Oh Major League Soccer. Your rules frustrate and confuse even those who have been watching you since day one. I get it though. You want to cover your butts as much as possible and keep the parity party alive and well. Again, I get it.
Over the last couple of weeks I’ve noticed a fair amount of discussion around the league on the ol’ discovery claim system that the league uses in regards to signing foreign players. Lately we’ve seen the likes of veteran internationals like Mikael Silvestre, Nigel Reo-Coker and Djimi Traoré all come and play part in various MLS camps. And that is where the trouble lies.
MLS has their discovery claims system set up for the large part to keep teams from stacking the deck. Some could say it was also added to give the smaller market clubs a chance to compete for signing some big names against the New Yorks and LAs of the league. But in all reality it was to keep two or more teams from getting into a bidding war over a player. Due to the fact that players sign with the league and not just the club itself like everywhere else in the world, this mechanism was added to keep the power in the league’s hand rather in the player’s hand (who are normally free agents). Typically free agents have more say in where they go simply because if one team isn’t interested they can look else where.
But that isn’t the case in MLS.
Clubs may make discovery claims on players not yet under MLS contract who are not subject to the allocation ranking or lottery mechanisms.
Each club has the opportunity to make six discovery signings per season (expansion teams may make 10 discovery signings in their inaugural season). A club may have up to 10 discovery claims on unsigned players at any time and may remove or add players at any time. The last day for discovery player signings is September 15, 2012 – coinciding with the roster freeze date and trade deadline.
The six discovery signings can be used to fill senior roster spots only. If multiple clubs claim the same player using a discovery, the club that filed the claim first will have first rights to the player. Discovery claims expire following each season. If the League and player are unable to reach an agreement during the season, the club that first filed the discovery retains the right of first refusal in the event the player is later signed by the League.
So say team A and B like Silvestre and team B brought him in to their preseason camp only to find out that team C had the discovery claim on him first. Well that would frustrate you as well. That is the case today as Portland is interested in signing the veteran defender while Seattle has the discovery claim on him.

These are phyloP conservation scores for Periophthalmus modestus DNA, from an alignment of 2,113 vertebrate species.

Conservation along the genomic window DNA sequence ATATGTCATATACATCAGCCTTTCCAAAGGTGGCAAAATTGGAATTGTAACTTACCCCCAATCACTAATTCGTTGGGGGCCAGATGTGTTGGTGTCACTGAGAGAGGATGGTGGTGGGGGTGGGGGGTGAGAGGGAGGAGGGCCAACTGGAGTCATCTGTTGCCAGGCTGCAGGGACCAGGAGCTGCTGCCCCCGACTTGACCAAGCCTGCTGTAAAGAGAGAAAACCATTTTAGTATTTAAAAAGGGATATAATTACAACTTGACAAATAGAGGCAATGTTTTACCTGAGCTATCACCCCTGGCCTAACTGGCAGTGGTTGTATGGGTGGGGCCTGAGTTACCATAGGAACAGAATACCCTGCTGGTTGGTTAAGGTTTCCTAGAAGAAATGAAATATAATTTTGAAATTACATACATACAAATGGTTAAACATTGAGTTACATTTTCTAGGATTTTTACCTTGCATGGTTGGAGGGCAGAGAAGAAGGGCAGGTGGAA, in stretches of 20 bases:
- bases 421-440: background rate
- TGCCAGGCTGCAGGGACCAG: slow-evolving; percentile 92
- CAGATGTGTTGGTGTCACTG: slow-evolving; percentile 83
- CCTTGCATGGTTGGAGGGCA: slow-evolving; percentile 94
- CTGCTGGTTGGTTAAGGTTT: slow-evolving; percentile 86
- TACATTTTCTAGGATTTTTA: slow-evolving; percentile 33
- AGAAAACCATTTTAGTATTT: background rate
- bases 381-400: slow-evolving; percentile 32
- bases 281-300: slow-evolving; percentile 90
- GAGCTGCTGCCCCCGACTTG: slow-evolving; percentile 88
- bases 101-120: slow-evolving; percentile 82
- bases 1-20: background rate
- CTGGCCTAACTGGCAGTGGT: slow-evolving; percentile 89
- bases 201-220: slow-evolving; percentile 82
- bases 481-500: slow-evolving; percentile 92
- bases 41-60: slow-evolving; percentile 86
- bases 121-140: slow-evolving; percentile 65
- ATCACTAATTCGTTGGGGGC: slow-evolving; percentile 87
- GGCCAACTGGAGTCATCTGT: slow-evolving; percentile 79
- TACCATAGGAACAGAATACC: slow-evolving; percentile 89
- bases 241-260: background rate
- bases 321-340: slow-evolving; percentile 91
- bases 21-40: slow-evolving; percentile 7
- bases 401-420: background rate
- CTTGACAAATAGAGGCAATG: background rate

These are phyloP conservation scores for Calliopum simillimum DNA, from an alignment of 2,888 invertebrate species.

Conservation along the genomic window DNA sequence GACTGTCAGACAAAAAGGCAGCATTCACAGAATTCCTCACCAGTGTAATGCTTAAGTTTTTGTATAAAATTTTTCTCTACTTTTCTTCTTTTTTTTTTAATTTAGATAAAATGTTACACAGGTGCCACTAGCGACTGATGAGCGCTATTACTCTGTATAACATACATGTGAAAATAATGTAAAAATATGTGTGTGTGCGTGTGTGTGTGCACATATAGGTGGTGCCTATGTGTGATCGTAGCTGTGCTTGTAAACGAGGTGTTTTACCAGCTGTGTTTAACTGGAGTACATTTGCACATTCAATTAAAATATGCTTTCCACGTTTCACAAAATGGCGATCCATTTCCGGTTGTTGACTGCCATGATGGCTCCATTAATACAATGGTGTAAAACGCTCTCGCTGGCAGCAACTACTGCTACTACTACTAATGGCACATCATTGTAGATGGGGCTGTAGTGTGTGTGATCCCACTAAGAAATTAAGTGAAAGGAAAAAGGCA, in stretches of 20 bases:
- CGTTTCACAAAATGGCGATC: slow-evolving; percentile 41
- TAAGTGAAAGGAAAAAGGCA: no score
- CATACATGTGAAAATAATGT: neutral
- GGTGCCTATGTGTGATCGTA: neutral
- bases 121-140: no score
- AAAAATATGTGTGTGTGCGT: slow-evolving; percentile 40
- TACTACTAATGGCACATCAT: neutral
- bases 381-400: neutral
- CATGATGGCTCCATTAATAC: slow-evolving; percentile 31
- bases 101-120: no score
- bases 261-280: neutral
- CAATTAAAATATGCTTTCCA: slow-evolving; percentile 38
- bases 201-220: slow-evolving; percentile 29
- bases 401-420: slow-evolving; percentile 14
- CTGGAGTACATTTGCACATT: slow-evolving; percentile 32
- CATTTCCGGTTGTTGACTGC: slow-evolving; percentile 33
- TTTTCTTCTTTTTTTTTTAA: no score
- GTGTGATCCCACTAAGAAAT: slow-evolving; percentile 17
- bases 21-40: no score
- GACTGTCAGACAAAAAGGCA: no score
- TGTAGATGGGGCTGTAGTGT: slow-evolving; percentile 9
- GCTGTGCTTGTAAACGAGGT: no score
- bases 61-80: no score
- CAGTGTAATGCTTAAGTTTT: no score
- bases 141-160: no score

The same situation can be said for Reo-Coker who was wanting to sign with the Vancouver Whitecaps earlier this winter before finding out that New York and Portland were also interested. At the end of the day it was said that Portland laid the discovery claim Reo-Coker even though they lost interest in wanting to sign him.
If multiple clubs claim the same player using a discovery, the club that filed the claim first will have first rights to the player. – MLS rules on discovery claims
Last year we saw that Houston had the rights to Kris Boyd first before Portland signed him. The result, the Dynamo got first round pick out of the Timbers in exchange for the rights to the Scottish striker. Now Boyd was a Designated Player so highly doubt the Sounders will get a first round pick for Silvestre but there is some precedence set here with last year’s Boyd trade. More than likely a conditional SuperDraft pick will be involved.
From the sound of things in Vancouver, the Reo-Coker signing doesn’t appear to be going any further. Which is unfortunate considering the fact that the Whitecaps could use a player like him.
At the end of all this you want to see the league grow and attract names like this but you would also like to see a better method for getting them added to the various clubs within the league. I’m not saying this system has to completely go but there certainly needs to be some sort of checks and balances added to improve it. Teams that lay discovery claims on players need to either sign the player or be penalized in some form should they decide not to, or in the case one decides to hold the rights to the player hostage so another team has to trade for it .
Some day either this rule will cease to exist or it will be improved upon. It is just a shame that it probably has driven away so many talent players from joining the league over the years due to its silliness.